when what I say, differs from what I do about it

Why does it seem comical that a mobile world congress is unable to make the mobile world, well, work-able? And what exactly were the world’s most powerful executives talking about in Barcelona? pervasively connected experiences, presumably.  It is baffling to me that industry leaders dare to strut – in circumstances that betray their credibility – without training their corporations to solve the problem they are ‘whistling past’, in the form of a commercial product, or service.

I know. Progress is unevenly distributed. But why is such a poverty of the imagination so hard to detect?

…”That’s the problem with networking conventions,” said Google CEO Eric Schmidt during a keynote address this week. “Everyone is on the network.”

…Mobile World Congress was a peculiar event in that most people in attendance had smart devices with the ability to connect both to 3G networks as well as Wi-Fi and Bluetooth. Many of the attendees carried two such gizmos, like a BlackBerry and an Android phone, or an iPhone and an iPad.

That’s a whole lotta gadgets trying to suck down a whole lotta data. This year’s Consumer Electronics Show in Las Vegas, which draws the same kind of uberwired crowd, had similar connectivity problems.

Cisco (CSCO, Fortune 500), which operated the free Wi-Fi network at Mobile World Congress — and plastered that fact all over the convention — estimated that there were 40,000 unique devices trying to connect to its network alone. Average peak usage reached about 3,200 devices managing to connect simultaneously to Cisco’s 110 access points.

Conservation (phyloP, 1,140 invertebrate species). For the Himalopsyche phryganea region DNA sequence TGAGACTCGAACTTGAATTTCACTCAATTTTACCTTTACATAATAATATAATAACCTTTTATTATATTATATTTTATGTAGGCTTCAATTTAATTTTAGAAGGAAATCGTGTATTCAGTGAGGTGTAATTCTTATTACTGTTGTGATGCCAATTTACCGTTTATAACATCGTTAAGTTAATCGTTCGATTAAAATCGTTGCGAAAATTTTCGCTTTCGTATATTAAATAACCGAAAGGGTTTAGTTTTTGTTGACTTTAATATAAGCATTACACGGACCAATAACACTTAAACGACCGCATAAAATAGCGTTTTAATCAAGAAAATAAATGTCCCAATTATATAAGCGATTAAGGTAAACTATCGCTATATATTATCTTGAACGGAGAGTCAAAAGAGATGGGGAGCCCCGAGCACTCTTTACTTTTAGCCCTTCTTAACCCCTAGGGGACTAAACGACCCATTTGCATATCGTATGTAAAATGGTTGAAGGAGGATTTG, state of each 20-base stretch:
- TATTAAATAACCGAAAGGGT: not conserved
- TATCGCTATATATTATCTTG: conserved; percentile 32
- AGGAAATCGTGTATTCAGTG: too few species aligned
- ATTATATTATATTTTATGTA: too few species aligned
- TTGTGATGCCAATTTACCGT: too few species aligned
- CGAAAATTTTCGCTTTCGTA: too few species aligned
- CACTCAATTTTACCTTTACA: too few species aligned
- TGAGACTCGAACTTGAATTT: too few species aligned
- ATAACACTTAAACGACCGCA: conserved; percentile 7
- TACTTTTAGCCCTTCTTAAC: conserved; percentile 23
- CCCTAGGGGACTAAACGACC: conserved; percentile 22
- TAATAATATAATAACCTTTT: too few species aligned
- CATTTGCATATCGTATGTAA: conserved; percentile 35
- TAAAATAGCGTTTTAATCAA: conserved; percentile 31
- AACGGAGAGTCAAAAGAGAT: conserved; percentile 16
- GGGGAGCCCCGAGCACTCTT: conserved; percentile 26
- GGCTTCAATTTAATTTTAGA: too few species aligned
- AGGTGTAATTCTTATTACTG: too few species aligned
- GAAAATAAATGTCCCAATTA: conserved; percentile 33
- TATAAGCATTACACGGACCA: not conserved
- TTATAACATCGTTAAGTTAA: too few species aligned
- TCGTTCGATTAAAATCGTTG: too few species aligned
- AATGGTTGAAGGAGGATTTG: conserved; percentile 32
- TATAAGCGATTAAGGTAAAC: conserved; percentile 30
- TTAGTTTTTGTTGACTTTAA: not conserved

Though Cisco asked to install more access points, Mobile World Congress’ operators limited the availability of the free network to 10% of the conference’s locations. (The convention ran its own paid Wi-Fi network as well, also managed by Cisco.) That led to digital stampedes: The press room access point, designed to supply connections to 200 clients, had 700 people accessing the network.

Cisco provided similar Wi-Fi access at this year’s Super Bowl. Despite having twice as many attendees, that event went off without a hitch.

via Why no one got a Wi-Fi connection at Mobile World Congress – Feb. 18, 2011.

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